Another mother described how she tried to let go and give her teenage child the opportunity to take responsibility for managing the treatment:
‘[…] but I’m trying to teach myself how to just let them make their own choices, and not… not worry. But… but obviously, I worry subconsciously a lot of the time.’
In order to be able to cope with the situation, it was important for the mothers to find the right balance between supporting their child and transferring responsibility. All the mothers pointed out that their child would have to be able to manage the disease on their own in the long run.
The mothers had varying degrees of control
The adolescents had to take responsibility for their blood sugar control and insulin regulation, but the mothers’ strategies for supporting the development of independence varied. One mother felt that she had full control over the treatment, while another delegated all responsibility to her child.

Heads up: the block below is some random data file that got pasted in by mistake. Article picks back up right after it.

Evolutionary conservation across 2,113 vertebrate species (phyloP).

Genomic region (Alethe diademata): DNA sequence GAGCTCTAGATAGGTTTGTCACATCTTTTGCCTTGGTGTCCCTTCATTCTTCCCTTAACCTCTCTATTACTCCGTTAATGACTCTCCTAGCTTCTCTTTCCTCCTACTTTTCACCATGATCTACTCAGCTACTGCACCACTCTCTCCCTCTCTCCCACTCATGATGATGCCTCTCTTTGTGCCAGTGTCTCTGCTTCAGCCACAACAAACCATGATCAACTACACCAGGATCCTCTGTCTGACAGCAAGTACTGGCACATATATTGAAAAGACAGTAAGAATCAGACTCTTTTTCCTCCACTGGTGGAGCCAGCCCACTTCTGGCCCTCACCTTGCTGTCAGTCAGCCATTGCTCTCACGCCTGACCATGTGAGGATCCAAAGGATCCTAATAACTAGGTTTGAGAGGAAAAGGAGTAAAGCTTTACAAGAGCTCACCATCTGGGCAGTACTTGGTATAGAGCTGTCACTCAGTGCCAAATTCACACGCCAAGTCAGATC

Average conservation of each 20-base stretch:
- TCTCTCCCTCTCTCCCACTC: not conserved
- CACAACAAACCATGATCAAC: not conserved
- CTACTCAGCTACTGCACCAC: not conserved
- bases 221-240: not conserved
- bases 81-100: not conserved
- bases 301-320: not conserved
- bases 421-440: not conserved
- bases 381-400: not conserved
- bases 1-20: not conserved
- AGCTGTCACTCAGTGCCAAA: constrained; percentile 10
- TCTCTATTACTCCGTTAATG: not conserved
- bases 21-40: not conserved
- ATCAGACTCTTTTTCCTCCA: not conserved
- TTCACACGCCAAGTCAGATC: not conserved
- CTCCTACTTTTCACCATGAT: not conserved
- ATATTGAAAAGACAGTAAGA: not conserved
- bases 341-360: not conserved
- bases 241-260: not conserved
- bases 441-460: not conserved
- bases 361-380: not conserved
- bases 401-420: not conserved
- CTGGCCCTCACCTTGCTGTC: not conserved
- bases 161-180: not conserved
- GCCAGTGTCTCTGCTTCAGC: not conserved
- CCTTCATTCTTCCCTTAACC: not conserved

Most mothers were somewhere between these extremes; they both exercised control and transferred responsibility. The parents wanted to trust their children, but found that they could be careless in their management of the disease.
One mother said: ‘So we have to be aware, we definitely do. Preferably without fussing too much though.’ The mothers realised that their monitoring of the situation could be interpreted as having a lack of trust in their child and could be a source of irritation:
‘So I phone… she’s still sleeping – I phone again. And I phone in the evening as well to find out where she is. She thinks I’m stalking her. But… but I tell her “you’ll appreciate this when you’re older”.’
Maintaining the adolescent’s quality of life
According to the mothers, their teenage child’s quality of life was satisfactory, but was also a delicate balancing act, especially when other challenges arose. Some mothers felt that their child was extra vulnerable, and wondered what could be attributed to the disease and how much was down to puberty.
Friendships, school and leisure activities were all crucial to their quality of life.